The Dragon’s Gift

This is my first attempt at a Fantasy genre story. Please go easy on me. A Song of Ice and Fire series and 1 viewing of each of the Lord of the Rings (1st trilogy) movies is my experience with fantasy. Hope I did okay.


“State your business”, the Dragon hissed at the intruders in his lair.

“Dragon, the King has ordered your execution for the theft of his cattle,” the Warrior responded pointing his sword at the dragon. The rest of the group followed suit readying their weapons and starting their incantations.

“Is that so?” the Dragon asked exposing row upon row of teeth that seemed as sharp as razors. It snorted a stream of fire from its nostrils, clearing its nasal passage of the fiery build up. The King’s men cowered behind their Wizard conjuring a wall of ice to protect them.

“Prepare to die, foul beast!” the Bard shouted from behind the ice wall. With a strum of his harp, the Song of Pacifying Beasts filled the sulfurous air and assaulted the Dragon’s ears.

The Dragon spewed forth fire from his nose and mouth as the cave shook while it roared with uncontrollable laughter.

“Your Bard is quite a jester,” the Dragon bellowed attempting to control itself again. “I have not laughed as hard in centuries. For this, I shall spare your lives. Fill your pockets with gold to settle my debt to your King. With this gold, I am longer a thief, therefore my punishment is unjustified. My new friends, please take some gold for yours troubles as well. It was a long trek to my lair, I imagine. And for sparing my life, I will bestow you with my greatest treasure,” the Dragon offered.

The Dragon slithered its elongated neck bringing its enormous head down near a basin and filled it with the tears that streamed down from its eyes.

“As a token of my undying loyalty to your King, please present his majesty with my tears. A single drop will grant eternal life. Spread them amongst your strongest warriors and be never afraid of the grave,” the Dragon commanded. The adventurers discussed the Dragon’s offer amongst them and concluded that the King would be satisfied with the Dragon’s offerings.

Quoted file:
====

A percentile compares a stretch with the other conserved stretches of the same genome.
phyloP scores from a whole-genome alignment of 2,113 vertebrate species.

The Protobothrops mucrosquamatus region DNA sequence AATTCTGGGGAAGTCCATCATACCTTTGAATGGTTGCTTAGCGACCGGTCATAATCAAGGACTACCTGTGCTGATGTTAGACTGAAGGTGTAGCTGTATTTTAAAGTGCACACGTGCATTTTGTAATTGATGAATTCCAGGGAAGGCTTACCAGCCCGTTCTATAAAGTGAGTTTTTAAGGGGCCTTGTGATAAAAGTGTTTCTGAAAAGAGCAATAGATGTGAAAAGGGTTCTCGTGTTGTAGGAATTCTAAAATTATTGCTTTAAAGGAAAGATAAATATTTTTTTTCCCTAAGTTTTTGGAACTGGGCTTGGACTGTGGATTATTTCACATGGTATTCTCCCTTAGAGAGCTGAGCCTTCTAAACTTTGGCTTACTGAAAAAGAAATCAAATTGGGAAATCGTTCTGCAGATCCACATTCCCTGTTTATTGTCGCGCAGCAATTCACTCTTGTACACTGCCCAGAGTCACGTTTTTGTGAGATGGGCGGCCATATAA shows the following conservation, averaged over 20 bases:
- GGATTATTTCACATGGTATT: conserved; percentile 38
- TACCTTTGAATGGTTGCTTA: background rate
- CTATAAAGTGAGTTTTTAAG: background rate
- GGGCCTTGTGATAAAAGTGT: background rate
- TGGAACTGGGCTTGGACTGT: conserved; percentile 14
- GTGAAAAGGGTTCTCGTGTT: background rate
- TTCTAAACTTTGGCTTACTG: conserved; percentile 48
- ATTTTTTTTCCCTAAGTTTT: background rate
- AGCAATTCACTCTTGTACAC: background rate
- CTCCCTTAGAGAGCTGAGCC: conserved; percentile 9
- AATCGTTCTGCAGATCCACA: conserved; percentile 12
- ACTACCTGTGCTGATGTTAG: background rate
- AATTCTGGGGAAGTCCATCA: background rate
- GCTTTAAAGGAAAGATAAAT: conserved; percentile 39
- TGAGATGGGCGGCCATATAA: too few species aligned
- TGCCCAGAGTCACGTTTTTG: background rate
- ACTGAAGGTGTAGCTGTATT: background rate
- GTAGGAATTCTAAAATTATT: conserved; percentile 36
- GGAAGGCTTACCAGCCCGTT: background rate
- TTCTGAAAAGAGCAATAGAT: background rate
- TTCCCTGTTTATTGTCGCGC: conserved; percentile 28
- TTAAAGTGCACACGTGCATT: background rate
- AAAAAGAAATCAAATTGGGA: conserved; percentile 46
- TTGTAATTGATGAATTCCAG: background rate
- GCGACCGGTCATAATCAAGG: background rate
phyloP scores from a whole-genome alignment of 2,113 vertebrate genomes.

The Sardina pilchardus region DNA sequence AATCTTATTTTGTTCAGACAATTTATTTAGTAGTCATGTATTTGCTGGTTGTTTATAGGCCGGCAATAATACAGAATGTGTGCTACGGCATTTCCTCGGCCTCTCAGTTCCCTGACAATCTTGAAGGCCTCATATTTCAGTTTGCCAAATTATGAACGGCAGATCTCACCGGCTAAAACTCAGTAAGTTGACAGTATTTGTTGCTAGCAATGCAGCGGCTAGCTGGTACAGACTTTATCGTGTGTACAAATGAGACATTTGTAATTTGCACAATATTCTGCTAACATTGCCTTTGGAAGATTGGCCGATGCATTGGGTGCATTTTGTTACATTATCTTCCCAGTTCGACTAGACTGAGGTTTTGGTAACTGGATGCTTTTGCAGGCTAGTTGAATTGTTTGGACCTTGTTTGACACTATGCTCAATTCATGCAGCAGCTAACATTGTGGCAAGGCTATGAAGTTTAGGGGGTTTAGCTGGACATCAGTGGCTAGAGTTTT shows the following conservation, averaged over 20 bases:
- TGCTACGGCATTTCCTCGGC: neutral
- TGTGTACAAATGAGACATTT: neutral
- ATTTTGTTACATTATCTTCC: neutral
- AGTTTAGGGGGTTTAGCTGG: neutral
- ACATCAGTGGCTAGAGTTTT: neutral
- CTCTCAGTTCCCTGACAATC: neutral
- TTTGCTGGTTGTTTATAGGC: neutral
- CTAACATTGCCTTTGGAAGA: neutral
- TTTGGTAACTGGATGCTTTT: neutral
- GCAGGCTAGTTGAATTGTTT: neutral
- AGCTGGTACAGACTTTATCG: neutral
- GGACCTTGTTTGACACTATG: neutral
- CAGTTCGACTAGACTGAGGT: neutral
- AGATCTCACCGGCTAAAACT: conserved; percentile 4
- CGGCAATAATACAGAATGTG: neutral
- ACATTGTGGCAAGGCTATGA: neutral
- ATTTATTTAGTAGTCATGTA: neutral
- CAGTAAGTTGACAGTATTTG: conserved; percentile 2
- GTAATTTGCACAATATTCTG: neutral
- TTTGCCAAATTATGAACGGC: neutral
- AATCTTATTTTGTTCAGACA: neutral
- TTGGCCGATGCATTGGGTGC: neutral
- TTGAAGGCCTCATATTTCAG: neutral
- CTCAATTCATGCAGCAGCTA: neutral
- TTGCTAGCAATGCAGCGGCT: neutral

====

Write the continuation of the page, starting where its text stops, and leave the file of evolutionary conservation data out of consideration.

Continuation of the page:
With pockets lined full of gold and jewels, the adventurers left the Dragon’s Lair and did as the Dragon said. The Dragon still cackled with laugher as the adventurers descended the mountain and headed back to their kingdom.

When presented with the bounty of riches, the King was overjoyed and the promise of eternal life, he forgave the Dragon for his crime against the kingdom.

One hundred years later, the Dragon was awoken once more to the sound of horses, footsteps, and voices climbing the mountain back to his lair. At the head of the charge were the adventurers and their King. Upon entering the Dragon’s Lair, the King stepped forward and bent the knee to the mighty beast before him.

“Dragon, my kingdom pleas for your generosity once more and requests a word of your wisdom in our time of great distress,” the King said.

“Of course your majesty, please arise from your feet. A king bows to no one,” the Dragon thundered with a slight chuckle at the end of its words.

“Your gift of immortality, while appreciated and treasured, has left my kingdom in ruins. Millions starve, fall ill to disease, and live in such great agony, but do not perish. Men, women, and children wail like banshees in the towns and villages, with pain that only the mercy of the grave can relieve. Please reverse this curse!” the King pleaded.

“My king, there is no need to beg. I am at your command!” the Dragon bellowed. Tears escaped the King’s eyes as relief over came him. His kingdom would be cleansed of its troubles and he would finally pass the throne down to the Prince, already in his 90th year of life.

The Dragon arose from its prone position to its feet and roared what appeared to be words into the distance. Moments passed before the fluttering of wings could be heard in the distance. Seven whelps no larger than a cottage appeared and landed near the parent dragon.

“The fire of their bellies shall cleanse the plague upon your Kingdom. And worry not, my children and I have not supped in centuries.”

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